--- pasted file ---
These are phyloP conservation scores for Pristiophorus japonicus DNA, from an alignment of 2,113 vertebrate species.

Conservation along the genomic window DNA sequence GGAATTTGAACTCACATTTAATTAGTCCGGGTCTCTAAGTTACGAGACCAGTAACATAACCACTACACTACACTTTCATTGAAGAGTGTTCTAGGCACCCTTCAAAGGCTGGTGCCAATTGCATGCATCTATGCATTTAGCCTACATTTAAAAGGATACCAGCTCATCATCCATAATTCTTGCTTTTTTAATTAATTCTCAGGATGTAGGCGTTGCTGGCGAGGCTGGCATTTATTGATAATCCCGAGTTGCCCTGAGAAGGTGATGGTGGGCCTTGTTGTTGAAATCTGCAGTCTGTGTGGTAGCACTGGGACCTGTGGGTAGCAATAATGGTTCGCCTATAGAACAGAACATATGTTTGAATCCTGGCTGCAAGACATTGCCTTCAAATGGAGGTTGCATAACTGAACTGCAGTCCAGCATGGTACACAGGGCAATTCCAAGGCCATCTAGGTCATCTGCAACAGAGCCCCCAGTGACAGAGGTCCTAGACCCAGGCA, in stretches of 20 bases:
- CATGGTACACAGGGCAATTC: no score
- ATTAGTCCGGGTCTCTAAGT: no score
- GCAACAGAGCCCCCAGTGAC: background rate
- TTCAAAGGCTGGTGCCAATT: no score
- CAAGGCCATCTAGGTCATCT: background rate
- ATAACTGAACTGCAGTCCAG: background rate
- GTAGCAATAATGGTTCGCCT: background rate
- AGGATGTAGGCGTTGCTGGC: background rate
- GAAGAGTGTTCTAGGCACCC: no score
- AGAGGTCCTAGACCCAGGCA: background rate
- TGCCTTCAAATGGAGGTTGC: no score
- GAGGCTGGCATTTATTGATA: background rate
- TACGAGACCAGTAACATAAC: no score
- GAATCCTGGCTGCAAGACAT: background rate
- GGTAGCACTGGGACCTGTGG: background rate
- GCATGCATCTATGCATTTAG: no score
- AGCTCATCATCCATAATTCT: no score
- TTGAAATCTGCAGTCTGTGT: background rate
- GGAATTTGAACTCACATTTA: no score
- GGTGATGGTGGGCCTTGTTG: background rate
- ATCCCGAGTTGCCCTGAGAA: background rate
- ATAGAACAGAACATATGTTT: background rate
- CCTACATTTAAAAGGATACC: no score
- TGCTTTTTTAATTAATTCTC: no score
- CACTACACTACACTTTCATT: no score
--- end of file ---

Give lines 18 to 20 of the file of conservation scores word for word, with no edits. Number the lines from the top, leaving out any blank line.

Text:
- GCATGCATCTATGCATTTAG: no score
- AGCTCATCATCCATAATTCT: no score
- TTGAAATCTGCAGTCTGTGT: background rate